When Dr. Denise Bowes, a 36-year-old rural Ontario family doctor, thought she had a brain tumor -- and it turned out to be paralytic Guillain-Barre disease -- she "had all the expected anger about 'why me?'"

So doctors, we learn, fear like the rest of us, a bit of a surprise since we might think they are accustomed to disease in all its forms.

When they first suffer symptoms -- often virtually unmistakable ones -- they often engage in denial and delay. "Most doctors," says Spiro, "postpone as long as possible any idea that they are sick, for most physicians learn to believe themselves invulnerable."

Mandell, told by a pathologist that a lesion on his neck was a cancer, waited a week before consulting a surgeon, and "for the first time I told my wife . . . I guess I couldn't bear to her see me mortal and flawed -- she knew only too well that I was both."

Dr. Lewis Dexter, a heart specialist and associate professor at Harvard Medical School, aware that he had worsening angina, took trips to Bermuda and Europe instead of seeking help and as a result almost died. "I denied too much and tended to look after myself," a "bad, bad thing" for a doctor.

Dr. Hastings Wright, a Yale surgeon, had no doctor when he developed several alarming symptoms, did nothing for three weeks and finally "had to ask a wise and experienced nurse whom to see . . . She had me in a doctor's office in 30 minutes" for a diagnosis of viral infection of the heart.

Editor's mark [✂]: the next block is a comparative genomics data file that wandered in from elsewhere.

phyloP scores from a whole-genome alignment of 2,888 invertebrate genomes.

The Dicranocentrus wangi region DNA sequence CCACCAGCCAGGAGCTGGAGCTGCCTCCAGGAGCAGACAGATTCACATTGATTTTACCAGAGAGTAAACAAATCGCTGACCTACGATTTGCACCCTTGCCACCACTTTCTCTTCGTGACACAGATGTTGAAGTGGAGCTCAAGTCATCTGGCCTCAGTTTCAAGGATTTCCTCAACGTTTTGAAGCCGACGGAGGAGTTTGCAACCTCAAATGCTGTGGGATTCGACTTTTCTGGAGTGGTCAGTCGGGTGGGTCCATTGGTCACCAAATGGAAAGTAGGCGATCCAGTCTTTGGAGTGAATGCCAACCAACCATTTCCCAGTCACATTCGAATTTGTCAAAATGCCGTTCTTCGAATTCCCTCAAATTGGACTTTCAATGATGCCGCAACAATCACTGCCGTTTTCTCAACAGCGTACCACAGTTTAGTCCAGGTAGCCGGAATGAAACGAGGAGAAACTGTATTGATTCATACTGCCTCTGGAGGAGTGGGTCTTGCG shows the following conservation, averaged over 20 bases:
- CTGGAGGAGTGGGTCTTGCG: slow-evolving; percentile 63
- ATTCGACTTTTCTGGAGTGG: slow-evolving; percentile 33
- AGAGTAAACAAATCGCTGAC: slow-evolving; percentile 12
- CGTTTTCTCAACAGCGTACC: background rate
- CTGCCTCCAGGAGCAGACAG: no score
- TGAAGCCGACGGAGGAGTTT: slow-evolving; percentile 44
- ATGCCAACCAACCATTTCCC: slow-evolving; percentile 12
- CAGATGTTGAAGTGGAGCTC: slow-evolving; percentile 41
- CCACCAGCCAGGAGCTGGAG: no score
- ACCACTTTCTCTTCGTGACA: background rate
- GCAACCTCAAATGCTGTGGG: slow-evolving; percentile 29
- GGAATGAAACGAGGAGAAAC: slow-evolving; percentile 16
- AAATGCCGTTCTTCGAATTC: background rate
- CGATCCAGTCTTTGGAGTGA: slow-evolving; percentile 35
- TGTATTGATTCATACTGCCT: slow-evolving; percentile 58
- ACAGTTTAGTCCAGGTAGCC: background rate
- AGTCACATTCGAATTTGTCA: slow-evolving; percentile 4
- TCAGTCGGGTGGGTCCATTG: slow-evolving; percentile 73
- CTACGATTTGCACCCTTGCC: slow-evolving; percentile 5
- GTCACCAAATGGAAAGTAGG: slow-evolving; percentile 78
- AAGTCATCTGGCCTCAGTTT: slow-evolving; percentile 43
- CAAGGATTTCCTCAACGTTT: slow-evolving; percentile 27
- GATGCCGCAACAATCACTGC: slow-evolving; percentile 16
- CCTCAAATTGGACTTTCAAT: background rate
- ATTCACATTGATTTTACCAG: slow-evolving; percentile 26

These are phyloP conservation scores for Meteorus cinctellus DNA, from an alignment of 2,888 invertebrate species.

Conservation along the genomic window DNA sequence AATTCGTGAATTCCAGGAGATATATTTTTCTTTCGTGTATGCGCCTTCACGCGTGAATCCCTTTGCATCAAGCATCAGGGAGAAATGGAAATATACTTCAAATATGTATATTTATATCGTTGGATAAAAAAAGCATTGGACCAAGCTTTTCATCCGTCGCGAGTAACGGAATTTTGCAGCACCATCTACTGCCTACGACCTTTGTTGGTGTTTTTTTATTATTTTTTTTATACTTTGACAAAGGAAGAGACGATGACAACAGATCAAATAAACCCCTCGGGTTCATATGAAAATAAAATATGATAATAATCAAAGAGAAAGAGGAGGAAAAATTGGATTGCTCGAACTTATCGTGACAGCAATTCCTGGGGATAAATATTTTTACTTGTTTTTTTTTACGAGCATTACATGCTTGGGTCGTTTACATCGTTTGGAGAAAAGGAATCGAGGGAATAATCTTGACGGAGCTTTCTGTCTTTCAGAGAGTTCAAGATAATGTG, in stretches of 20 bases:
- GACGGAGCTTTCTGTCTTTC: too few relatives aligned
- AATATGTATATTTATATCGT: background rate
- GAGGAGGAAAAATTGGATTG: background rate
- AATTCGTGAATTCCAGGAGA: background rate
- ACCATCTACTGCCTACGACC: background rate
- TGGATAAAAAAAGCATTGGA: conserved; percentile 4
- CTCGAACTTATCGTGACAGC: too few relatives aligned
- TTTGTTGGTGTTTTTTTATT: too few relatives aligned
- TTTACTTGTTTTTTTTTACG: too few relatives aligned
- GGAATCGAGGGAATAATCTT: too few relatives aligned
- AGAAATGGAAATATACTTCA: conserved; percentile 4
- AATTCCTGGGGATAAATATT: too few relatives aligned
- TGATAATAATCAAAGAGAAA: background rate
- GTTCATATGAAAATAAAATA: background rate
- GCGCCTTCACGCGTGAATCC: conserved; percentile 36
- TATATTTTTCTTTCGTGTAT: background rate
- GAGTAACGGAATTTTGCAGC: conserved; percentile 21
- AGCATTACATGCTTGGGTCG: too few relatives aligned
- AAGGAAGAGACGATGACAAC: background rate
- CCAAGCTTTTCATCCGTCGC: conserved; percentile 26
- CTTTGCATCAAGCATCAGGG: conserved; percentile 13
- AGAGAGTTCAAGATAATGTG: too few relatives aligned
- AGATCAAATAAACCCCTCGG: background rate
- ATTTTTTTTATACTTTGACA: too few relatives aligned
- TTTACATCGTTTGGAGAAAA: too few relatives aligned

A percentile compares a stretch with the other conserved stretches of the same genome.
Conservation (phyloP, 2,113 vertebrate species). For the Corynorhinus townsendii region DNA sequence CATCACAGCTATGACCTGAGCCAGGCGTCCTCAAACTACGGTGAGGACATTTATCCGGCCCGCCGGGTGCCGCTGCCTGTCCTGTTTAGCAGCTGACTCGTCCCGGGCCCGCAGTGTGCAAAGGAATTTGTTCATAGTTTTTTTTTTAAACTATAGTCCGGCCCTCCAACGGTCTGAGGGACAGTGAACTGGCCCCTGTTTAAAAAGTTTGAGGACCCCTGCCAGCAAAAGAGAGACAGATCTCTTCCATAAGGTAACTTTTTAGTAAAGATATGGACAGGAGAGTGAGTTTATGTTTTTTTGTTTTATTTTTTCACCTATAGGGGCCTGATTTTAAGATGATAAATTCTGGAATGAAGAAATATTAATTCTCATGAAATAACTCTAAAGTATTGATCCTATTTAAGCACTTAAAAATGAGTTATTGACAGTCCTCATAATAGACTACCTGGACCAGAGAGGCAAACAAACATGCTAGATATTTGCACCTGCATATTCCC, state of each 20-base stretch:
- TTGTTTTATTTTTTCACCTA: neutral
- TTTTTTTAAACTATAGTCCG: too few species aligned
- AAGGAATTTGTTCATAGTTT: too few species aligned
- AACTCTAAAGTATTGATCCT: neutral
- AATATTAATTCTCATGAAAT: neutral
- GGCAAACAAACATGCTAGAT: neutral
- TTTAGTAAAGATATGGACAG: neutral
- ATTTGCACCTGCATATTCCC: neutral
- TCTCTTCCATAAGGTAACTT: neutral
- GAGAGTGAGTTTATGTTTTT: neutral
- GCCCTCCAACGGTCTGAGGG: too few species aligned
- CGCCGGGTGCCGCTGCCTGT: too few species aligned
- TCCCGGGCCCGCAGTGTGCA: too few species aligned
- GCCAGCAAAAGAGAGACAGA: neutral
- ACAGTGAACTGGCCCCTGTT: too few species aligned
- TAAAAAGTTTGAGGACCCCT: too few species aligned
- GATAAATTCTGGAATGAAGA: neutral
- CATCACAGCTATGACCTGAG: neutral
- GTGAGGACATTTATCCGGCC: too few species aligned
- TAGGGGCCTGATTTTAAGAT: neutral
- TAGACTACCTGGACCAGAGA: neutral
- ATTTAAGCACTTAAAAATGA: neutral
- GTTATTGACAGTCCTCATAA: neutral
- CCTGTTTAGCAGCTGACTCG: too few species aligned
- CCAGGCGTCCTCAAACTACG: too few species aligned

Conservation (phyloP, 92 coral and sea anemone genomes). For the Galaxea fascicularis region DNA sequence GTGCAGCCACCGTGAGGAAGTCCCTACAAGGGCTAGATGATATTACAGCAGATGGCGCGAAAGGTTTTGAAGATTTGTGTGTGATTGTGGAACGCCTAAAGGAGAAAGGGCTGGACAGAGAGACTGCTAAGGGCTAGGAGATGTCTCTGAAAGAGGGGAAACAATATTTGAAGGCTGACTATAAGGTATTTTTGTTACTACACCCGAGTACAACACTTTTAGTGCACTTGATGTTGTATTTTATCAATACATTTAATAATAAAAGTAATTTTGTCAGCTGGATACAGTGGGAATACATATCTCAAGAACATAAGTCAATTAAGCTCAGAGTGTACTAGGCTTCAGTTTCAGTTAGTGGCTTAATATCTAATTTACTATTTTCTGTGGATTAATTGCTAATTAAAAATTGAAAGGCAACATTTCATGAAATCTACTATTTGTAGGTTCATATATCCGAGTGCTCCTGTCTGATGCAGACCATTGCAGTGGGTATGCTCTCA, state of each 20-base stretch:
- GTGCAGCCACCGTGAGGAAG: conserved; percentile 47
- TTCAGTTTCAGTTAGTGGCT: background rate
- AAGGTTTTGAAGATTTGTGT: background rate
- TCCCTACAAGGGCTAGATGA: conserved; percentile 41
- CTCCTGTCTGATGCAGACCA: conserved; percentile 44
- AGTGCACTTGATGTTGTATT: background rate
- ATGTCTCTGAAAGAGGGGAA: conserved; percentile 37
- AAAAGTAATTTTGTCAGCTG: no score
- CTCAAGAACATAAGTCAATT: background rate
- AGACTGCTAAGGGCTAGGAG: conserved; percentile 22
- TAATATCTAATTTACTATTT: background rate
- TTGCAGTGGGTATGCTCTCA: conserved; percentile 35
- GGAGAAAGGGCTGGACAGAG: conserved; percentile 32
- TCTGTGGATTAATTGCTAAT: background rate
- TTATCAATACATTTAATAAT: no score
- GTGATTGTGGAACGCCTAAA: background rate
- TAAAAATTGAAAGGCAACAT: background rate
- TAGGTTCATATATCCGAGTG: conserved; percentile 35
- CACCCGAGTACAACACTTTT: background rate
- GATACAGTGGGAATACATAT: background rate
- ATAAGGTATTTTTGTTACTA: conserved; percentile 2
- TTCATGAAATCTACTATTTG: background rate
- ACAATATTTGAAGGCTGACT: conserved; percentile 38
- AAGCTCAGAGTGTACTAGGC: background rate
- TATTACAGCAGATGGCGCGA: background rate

Dr. Maurice Fox, a Palo Alto internist, at 49 "worked long hours under great stress, sometimes drank too much . . . exercised very little, lived a type A life and was constantly racing the clock." Then "the spiral unwound," the "undeniable symptoms of angina pectoris" -- persistent and intense pain, rawness and distress on walking or stair-climbing. Still, he waited, but: "Ultimately, I had to surrender to my greatest fear," in his case, not of death "but fear of giving myself up to doctors . . . I had to be quite desperate and afraid before I was willing to give up control of my body, my future, myself."

Finally the sick physician gives up control and discards the white coat, "the symbol of power," Spiro writes. Instead, there is the surrender to patienthood, "the hospital gown open at the back," which "teaches more humility even than being on the other end of a proctoscope."

There is worse to come. Most doctor-patients discover what Spiro calls "the alienation of being a patient." He quotes Dr. Oliver Sacks' book, "A Leg to Stand On": "If I rejoiced in the blessing of the sun, I found I was avoided by the non-patients in the gardens -- the students, nurses, visitors . . . I was set apart, we were set apart, we patients in white nightgowns and avoided clearly, though unconsciously, like lepers . . . I realized how I myself, in health, in the past, had shuddered away from patients quite unconsciously, never realizing it for a moment." :: :: ::

Those of us who have been patients have experienced many of these feelings and emotions. It helps a little to know that the men and women closest every day to death and disease have them too.

Next Week: Handling illness with humor -- even some jokes and laughs.